18 N. C. St. Rec., XX, 646; XXII, 682; Ramsey 357‑358.
"I have been informed by several gentlemen that you have expressed a great desire to see me. I also assure you that I am as anxious to have the pleasure of seeing you, as I ever had to see any person. I find the country in total confusion and disorder, and the ferment so great that I hardly see where the matter may end. If you will please to take a view of the conduct of the members that were at the Assembly, I presume you see that they have done everything to disorder, and not to reconcile, the people of this country; and have calculated matters, as they expect, on purpose to set friends to cutting each other's throats. However, I trust in this they will be disappointed; and convinced, although we live on the west of the Appalachian Mountain, that we are not such dupes, or fools, that will render us void and destitute of rational understanding.
"I presume, Sir, that though we profess ourselves Franklinites, you are sensible your warmest friends are among that class. Also that those people have on all occasions distinguished themselves as men of spirit and honor. Only reflect for a moment, how disgusting it must be to be treated in the manner they have been, by the vile reprobates at the Assembly, and in all companies wherever they have been admitted. Sound reason will dictate to you that it would be more honorable to die and hang on a gallows, than to tamely submit to such ill treatment without resentment. Permit me to inform you that your cool and candid conduct has gained you immortal honor, and your treatment of us in respect of our new government, will forever endear your real friends to you.
"I shall omit saying more on this occasion, relying that I shortly have the pleasure of seeing you, taking the liberty to inform you that I will do myself the honor to wait on you, at any time and place you will be pleased to appoint and notify me of."
MSS., Tennessee Historical Society.
20 Ramsey, 356. Ramsey gives an extract from the Washington county record which shows that the following were appointed justices: John Tipton, Landon Carter, Robert Love, James Montgomery, John Hammer, John Wyer, John Strain, Andrew Taylor, Alex. Muffet, William Pursley, Edmond Williams, and Henry Nelson. Some of them evidently declined to serve under the appointment. Landon Carter continued in the service of Franklin as entry-taker, and afterward, in behalf of the separatists, contested an election to the Carolina Assembly against Tipton. The effort to convert him was a failure, and this is likely also true of others mentioned.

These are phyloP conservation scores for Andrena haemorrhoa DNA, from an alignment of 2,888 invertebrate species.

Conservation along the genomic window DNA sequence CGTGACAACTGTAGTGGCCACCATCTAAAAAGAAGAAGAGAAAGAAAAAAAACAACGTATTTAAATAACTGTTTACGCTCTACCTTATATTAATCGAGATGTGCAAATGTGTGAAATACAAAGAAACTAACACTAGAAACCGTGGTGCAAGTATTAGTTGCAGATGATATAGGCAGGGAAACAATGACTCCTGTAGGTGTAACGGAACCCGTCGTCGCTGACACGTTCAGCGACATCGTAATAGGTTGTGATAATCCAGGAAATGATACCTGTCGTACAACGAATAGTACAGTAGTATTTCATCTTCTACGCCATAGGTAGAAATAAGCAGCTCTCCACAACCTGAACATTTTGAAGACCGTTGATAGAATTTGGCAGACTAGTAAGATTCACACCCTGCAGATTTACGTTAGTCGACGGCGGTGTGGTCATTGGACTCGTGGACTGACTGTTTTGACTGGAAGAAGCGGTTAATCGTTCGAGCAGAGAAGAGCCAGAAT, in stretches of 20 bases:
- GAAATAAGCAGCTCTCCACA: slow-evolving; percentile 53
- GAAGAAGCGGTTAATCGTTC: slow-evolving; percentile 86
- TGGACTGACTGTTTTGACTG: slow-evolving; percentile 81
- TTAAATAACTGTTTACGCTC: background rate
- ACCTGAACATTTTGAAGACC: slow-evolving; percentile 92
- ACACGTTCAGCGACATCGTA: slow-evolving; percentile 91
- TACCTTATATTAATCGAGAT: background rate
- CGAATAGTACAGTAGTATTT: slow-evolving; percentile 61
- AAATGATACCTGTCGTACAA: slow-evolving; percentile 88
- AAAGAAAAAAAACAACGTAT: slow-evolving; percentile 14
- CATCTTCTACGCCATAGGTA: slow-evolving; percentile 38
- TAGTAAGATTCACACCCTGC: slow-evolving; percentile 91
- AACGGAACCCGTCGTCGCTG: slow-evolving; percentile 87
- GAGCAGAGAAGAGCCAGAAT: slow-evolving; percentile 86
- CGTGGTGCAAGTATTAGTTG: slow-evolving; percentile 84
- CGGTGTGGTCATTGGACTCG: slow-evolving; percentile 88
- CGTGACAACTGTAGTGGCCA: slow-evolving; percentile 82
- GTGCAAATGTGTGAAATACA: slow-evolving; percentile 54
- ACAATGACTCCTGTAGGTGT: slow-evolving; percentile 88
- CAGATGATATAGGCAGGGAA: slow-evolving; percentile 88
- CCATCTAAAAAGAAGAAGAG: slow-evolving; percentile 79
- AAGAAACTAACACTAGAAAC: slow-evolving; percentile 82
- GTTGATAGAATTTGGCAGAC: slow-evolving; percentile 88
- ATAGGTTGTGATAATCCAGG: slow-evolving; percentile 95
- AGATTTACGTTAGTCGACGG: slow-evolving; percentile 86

21 N. C. St. Rec., XXII, 678‑9; Ramsey, 360; Cal. Va. St. Papers, IV, 256.
22 N. C. St. Rec., XXII, 681. A letter of Hugh Williamson to William S. Johnson, of Feb. 14, 1787, shows how little the North Carolina leaders knew of the true situation in the West: "I hope you have heard with pleasure that our counties who formed what is called the State of Franklin are returned to the government of their State. If measures equally lenient had been adopted, and that too at any early hour, with dissidents from other States, I think that our Union need not have been disgraced as it is now by the imperium in imperio." Johnson's Papers, Susquehannah Lands, No. 39. Conn. Hist. Soc.
23 March 2, 1787, Georgia State Gazette, March 24th. The attempt to win over Gen. Evan Shelby took a different trend: "North Carolina had made Col. Shelby a brigadier-general; he accepted the commission but observed that, if they did conjecture he would quarrel with his neighbors for the sake of a d–––––––––––––d commission, they would find themselves mistaken. A few days after he went to Sullivan, where our court of justice was then held, and got married to a young lady by one of our judges and was saluted as a friend of the State of Franklin." Ib.
24 Georgia State Gazette.
25 Letters from the State of Franklin, April 24, 1787, in Ga. State Gazette, May 24th.
26 New York Morning Post, Aug. 1.
27 Roosevelt, Winning of the West, IV, 227, citing State Dept. MSS., No. 150, Vol. III, Sullivan to Major Wm. Brown, Sept 24, 1787.
28 Georgia Gazette, October 20, 1787. The seaboard people were far from sympathizing with the western folk in their purpose to force an opening of the Mississippi. The same issue of the Gazette contained a contribution deprecatory of the efforts of the people on the western waters, describing them as troublesome children of Uncle Sam:
"He'd many children, and we've been told
The following three were pert and bold,
Kentucky, Cumberland and Frank
Who played their Father many a prank."
29 Madison Papers, II, 603, March 30, 1787; Sec. Journals, IV, 343.